Follow through

So many times in life, I think about giving people props. I don’t want to stop at merely telling them how they made my day easier or my life more joyful. I want to really express my gratitude in a way that is meaningful and multiplies.

We have all encountered others along the way who have gone the extra mile for us. It could be a customer service representative who rights a wrong by correcting a mistake, removing charges for the correction and sending out what you had initially hoped to receive. Or it could be the guy at your grocery store who sets aside pallets for your Pinterest-worthy pallet backyard furniture creations. These are people who have taken time out of their days to extend a kindness to someone else. They should be thanked or at the very least, made aware of how meaningful their effort was to us.

I can easily tell you the reason why I have let these acts go unthanked and it’s the most pitiful of excuses – Um, I’m sorta busy. I think about how much another person’s time has meant to me. I think about how incredible it is for me as a person when I am met, exactly as I am, with compassion. I do a lot of thinking. Then I fall asleep. That is it. That is the best I can do? COME ON.

Who knows what it takes for each person to do something for me. Maybe it was hardly any effort. Maybe they listened closely to me as I talked about needing to buy clothespins in bulk. After hearing that, they went about their day and ran into an old friend who asked them “Hey, do you have any idea where I could donate all these clothespins I have that I am not using?” as they gestured to a large garbage bag filled with said clothespins. (Note, this has never happened before but that doesn’t mean that it couldn’t. Also, sweet universe, I am good on clothespins but if they find their way to me I will figure something out).

Maybe it is way harder for them. Maybe an encounter with one of us inspired them to take on a massive project which required cooperation from others, considerable time and effort. Such as when a group of locals took notice of a man walking to work, miles from home, for months. The months turned to a year which turned into a decade. In the dawn and in the dark, rain, wind, snow or the combination they saw him. Every day, from Monday to Friday, from kitchen windows and car windshields, they watched the man walking. Until someone wrote about it and someone else read about and people started talking. One person shared the tale with another who they found out had also seen the same man. It struck a chord with another young man who figured he could raise money if people decided to pool their resources and crowd-fund so that the walking man could have a car. (This is actually a true story and when I read it I burst into tears of pride for being a part of the human race). You can read about it here Detroit man walks 21 mi if your faith in humanity is wavering.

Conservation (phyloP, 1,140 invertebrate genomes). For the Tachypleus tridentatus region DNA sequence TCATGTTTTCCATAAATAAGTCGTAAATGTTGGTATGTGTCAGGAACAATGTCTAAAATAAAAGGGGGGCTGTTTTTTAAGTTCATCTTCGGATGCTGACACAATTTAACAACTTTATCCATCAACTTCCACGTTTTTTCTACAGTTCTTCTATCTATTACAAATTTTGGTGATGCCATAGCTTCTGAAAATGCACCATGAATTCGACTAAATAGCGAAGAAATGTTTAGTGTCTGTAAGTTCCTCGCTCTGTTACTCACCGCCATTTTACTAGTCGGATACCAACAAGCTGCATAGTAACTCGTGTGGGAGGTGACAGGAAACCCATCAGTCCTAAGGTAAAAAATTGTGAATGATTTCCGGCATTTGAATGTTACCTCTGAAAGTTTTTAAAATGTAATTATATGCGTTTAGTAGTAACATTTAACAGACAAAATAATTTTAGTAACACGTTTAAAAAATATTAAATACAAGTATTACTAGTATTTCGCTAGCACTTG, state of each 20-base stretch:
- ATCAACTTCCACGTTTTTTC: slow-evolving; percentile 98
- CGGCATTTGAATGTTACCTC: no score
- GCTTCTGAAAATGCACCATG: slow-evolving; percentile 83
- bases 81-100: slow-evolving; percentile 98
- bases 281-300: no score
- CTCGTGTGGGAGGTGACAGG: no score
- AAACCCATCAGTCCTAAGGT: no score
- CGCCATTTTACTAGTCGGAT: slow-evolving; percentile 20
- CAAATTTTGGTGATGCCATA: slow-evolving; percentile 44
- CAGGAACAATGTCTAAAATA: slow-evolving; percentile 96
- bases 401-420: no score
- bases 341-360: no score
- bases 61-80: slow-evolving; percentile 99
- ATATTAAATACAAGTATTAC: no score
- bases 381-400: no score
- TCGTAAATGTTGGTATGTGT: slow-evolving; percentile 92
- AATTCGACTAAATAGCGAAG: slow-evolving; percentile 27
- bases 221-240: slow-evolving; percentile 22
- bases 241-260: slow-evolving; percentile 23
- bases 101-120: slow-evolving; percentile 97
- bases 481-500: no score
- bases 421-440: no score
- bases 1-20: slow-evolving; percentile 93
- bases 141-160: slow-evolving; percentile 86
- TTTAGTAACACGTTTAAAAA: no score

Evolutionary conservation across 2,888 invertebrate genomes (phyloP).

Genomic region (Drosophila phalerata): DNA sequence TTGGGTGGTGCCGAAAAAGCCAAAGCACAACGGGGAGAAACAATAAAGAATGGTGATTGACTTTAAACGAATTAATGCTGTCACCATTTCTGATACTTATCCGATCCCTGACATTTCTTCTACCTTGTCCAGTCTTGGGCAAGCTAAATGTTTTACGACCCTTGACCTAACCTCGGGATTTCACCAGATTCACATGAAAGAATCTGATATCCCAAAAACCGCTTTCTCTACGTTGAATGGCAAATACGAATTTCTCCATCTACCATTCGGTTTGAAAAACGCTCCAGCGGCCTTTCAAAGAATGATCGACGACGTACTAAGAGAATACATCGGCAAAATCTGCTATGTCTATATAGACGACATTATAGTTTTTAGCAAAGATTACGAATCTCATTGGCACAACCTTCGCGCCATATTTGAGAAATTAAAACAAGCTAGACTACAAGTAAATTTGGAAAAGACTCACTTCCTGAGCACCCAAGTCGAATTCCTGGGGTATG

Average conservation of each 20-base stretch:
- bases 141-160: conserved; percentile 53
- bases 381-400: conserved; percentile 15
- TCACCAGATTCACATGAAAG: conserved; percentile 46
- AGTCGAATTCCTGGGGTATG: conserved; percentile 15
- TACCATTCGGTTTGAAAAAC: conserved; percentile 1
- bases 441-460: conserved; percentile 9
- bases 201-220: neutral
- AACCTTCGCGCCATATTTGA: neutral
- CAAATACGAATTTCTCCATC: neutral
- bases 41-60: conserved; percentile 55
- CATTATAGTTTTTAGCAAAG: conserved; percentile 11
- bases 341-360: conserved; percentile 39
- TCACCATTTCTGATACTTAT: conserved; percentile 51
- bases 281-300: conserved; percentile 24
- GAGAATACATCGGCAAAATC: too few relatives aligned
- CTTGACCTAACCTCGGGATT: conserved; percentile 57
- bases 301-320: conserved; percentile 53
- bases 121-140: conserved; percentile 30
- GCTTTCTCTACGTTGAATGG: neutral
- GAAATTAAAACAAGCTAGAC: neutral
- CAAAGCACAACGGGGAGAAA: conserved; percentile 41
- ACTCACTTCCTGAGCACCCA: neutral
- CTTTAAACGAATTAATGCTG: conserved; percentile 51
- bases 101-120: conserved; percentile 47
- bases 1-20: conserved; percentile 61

I got into my old familiar routine this week, thinking and all… I thought about how the school resource officer, a Sherriff’s deputy, has had such a positive impact on the students that my kids attend school alongside. I thought about how Little Sister warmed up to this person, who was always around and could be counted on to crack a joke, or share a smile with anyone he crossed paths with. I thought and I thought and then, guys, I kid you not, I DID SOMETHING. (I wish I could say that I bought him a new car, but I’m not there yet…maybe after the lottery drawing tonight).

I walked up to this person and told him I thought he was doing a great job. I shared with him observations from a kindergartener who referred to him as Officer Awesome. I thanked him for coming to work. Then I asked for his supervisor’s contact. And I sent an email. Not just mentally.

That email was received (gratefully) and was then forwarded up the chain of the command three ranks up to include the County Sherriff. I didn’t move mountains but I moved something. I took the thought of thanking him and taking a moment to appreciate his effort and I built upon that with a sincere acknowledgment to his captain for retaining and supporting this person. Because I want to do more than think about giving people props, I want to actually do it.

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2 thoughts on “Follow through

  1. This is such an incredible post. I believe, whole-heartedly, that it can really boost someone’s morale by just saying “thank you for what you’ve done”. I know that I feel like I’m walking on air when someone thanks me like that. It doesn’t have to be something big, like your example of buying someone a car. But it really makes a difference in a life by just that little thing like ‘thank-you’… 🙂

    Like

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